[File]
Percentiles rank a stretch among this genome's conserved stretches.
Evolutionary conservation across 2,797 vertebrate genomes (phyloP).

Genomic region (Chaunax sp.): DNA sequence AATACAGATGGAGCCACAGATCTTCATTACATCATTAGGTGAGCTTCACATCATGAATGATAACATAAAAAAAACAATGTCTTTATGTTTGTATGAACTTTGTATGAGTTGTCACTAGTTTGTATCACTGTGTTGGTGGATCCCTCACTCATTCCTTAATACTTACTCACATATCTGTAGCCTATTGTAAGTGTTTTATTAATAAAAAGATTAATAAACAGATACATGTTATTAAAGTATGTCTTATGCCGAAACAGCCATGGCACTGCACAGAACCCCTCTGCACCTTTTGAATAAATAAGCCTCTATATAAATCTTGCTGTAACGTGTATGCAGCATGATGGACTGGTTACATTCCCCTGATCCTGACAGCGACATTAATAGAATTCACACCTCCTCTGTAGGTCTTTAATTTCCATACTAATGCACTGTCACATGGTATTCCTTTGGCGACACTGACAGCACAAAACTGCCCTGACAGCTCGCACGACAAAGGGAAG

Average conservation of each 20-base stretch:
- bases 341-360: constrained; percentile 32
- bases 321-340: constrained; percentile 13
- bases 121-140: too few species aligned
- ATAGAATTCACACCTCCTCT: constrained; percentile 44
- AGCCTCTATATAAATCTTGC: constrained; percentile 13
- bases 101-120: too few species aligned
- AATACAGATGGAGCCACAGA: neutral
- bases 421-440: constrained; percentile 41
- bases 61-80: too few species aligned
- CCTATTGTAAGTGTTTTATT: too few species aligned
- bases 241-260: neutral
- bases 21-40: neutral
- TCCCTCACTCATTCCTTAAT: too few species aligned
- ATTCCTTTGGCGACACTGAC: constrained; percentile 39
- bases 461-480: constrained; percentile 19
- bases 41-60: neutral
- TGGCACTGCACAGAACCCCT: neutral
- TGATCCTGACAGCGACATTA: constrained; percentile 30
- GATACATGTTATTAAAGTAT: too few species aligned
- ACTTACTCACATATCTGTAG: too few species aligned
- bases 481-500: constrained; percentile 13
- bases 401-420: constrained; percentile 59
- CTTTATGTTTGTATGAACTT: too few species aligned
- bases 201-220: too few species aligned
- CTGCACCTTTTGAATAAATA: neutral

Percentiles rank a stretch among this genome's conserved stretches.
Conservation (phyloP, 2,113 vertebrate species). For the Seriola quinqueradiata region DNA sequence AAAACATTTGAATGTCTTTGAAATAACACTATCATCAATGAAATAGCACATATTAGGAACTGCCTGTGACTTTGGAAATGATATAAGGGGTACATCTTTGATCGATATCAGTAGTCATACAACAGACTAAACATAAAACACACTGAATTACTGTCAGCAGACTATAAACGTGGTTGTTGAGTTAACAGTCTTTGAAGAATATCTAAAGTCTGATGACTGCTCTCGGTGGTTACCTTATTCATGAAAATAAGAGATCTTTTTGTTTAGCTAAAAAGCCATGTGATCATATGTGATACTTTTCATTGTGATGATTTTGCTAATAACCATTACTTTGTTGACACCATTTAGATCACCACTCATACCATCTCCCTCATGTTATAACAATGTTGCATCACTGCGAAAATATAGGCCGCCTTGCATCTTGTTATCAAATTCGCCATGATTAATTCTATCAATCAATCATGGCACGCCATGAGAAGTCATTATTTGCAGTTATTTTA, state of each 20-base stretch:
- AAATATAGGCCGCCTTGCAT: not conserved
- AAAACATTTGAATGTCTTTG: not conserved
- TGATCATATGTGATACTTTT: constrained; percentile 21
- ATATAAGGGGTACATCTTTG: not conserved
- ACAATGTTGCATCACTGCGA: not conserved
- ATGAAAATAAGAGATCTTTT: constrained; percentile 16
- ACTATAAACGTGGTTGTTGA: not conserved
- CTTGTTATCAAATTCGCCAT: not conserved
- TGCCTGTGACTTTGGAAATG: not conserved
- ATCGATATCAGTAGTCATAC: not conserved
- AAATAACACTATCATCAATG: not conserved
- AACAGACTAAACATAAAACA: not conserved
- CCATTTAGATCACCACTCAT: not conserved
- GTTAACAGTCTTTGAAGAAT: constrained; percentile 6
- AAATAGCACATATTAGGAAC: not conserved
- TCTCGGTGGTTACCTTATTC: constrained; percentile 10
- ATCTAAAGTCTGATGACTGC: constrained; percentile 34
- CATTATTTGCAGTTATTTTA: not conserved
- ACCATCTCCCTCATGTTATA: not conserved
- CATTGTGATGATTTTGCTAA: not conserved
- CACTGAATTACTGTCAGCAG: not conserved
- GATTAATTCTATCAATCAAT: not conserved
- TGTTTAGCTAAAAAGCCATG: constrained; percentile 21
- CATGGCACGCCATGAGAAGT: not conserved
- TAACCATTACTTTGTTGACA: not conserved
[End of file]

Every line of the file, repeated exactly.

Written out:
Percentiles rank a stretch among this genome's conserved stretches.
Evolutionary conservation across 2,797 vertebrate genomes (phyloP).

Genomic region (Chaunax sp.): DNA sequence AATACAGATGGAGCCACAGATCTTCATTACATCATTAGGTGAGCTTCACATCATGAATGATAACATAAAAAAAACAATGTCTTTATGTTTGTATGAACTTTGTATGAGTTGTCACTAGTTTGTATCACTGTGTTGGTGGATCCCTCACTCATTCCTTAATACTTACTCACATATCTGTAGCCTATTGTAAGTGTTTTATTAATAAAAAGATTAATAAACAGATACATGTTATTAAAGTATGTCTTATGCCGAAACAGCCATGGCACTGCACAGAACCCCTCTGCACCTTTTGAATAAATAAGCCTCTATATAAATCTTGCTGTAACGTGTATGCAGCATGATGGACTGGTTACATTCCCCTGATCCTGACAGCGACATTAATAGAATTCACACCTCCTCTGTAGGTCTTTAATTTCCATACTAATGCACTGTCACATGGTATTCCTTTGGCGACACTGACAGCACAAAACTGCCCTGACAGCTCGCACGACAAAGGGAAG

Average conservation of each 20-base stretch:
- bases 341-360: constrained; percentile 32
- bases 321-340: constrained; percentile 13
- bases 121-140: too few species aligned
- ATAGAATTCACACCTCCTCT: constrained; percentile 44
- AGCCTCTATATAAATCTTGC: constrained; percentile 13
- bases 101-120: too few species aligned
- AATACAGATGGAGCCACAGA: neutral
- bases 421-440: constrained; percentile 41
- bases 61-80: too few species aligned
- CCTATTGTAAGTGTTTTATT: too few species aligned
- bases 241-260: neutral
- bases 21-40: neutral
- TCCCTCACTCATTCCTTAAT: too few species aligned
- ATTCCTTTGGCGACACTGAC: constrained; percentile 39
- bases 461-480: constrained; percentile 19
- bases 41-60: neutral
- TGGCACTGCACAGAACCCCT: neutral
- TGATCCTGACAGCGACATTA: constrained; percentile 30
- GATACATGTTATTAAAGTAT: too few species aligned
- ACTTACTCACATATCTGTAG: too few species aligned
- bases 481-500: constrained; percentile 13
- bases 401-420: constrained; percentile 59
- CTTTATGTTTGTATGAACTT: too few species aligned
- bases 201-220: too few species aligned
- CTGCACCTTTTGAATAAATA: neutral

Percentiles rank a stretch among this genome's conserved stretches.
Conservation (phyloP, 2,113 vertebrate species). For the Seriola quinqueradiata region DNA sequence AAAACATTTGAATGTCTTTGAAATAACACTATCATCAATGAAATAGCACATATTAGGAACTGCCTGTGACTTTGGAAATGATATAAGGGGTACATCTTTGATCGATATCAGTAGTCATACAACAGACTAAACATAAAACACACTGAATTACTGTCAGCAGACTATAAACGTGGTTGTTGAGTTAACAGTCTTTGAAGAATATCTAAAGTCTGATGACTGCTCTCGGTGGTTACCTTATTCATGAAAATAAGAGATCTTTTTGTTTAGCTAAAAAGCCATGTGATCATATGTGATACTTTTCATTGTGATGATTTTGCTAATAACCATTACTTTGTTGACACCATTTAGATCACCACTCATACCATCTCCCTCATGTTATAACAATGTTGCATCACTGCGAAAATATAGGCCGCCTTGCATCTTGTTATCAAATTCGCCATGATTAATTCTATCAATCAATCATGGCACGCCATGAGAAGTCATTATTTGCAGTTATTTTA, state of each 20-base stretch:
- AAATATAGGCCGCCTTGCAT: not conserved
- AAAACATTTGAATGTCTTTG: not conserved
- TGATCATATGTGATACTTTT: constrained; percentile 21
- ATATAAGGGGTACATCTTTG: not conserved
- ACAATGTTGCATCACTGCGA: not conserved
- ATGAAAATAAGAGATCTTTT: constrained; percentile 16
- ACTATAAACGTGGTTGTTGA: not conserved
- CTTGTTATCAAATTCGCCAT: not conserved
- TGCCTGTGACTTTGGAAATG: not conserved
- ATCGATATCAGTAGTCATAC: not conserved
- AAATAACACTATCATCAATG: not conserved
- AACAGACTAAACATAAAACA: not conserved
- CCATTTAGATCACCACTCAT: not conserved
- GTTAACAGTCTTTGAAGAAT: constrained; percentile 6
- AAATAGCACATATTAGGAAC: not conserved
- TCTCGGTGGTTACCTTATTC: constrained; percentile 10
- ATCTAAAGTCTGATGACTGC: constrained; percentile 34
- CATTATTTGCAGTTATTTTA: not conserved
- ACCATCTCCCTCATGTTATA: not conserved
- CATTGTGATGATTTTGCTAA: not conserved
- CACTGAATTACTGTCAGCAG: not conserved
- GATTAATTCTATCAATCAAT: not conserved
- TGTTTAGCTAAAAAGCCATG: constrained; percentile 21
- CATGGCACGCCATGAGAAGT: not conserved
- TAACCATTACTTTGTTGACA: not conserved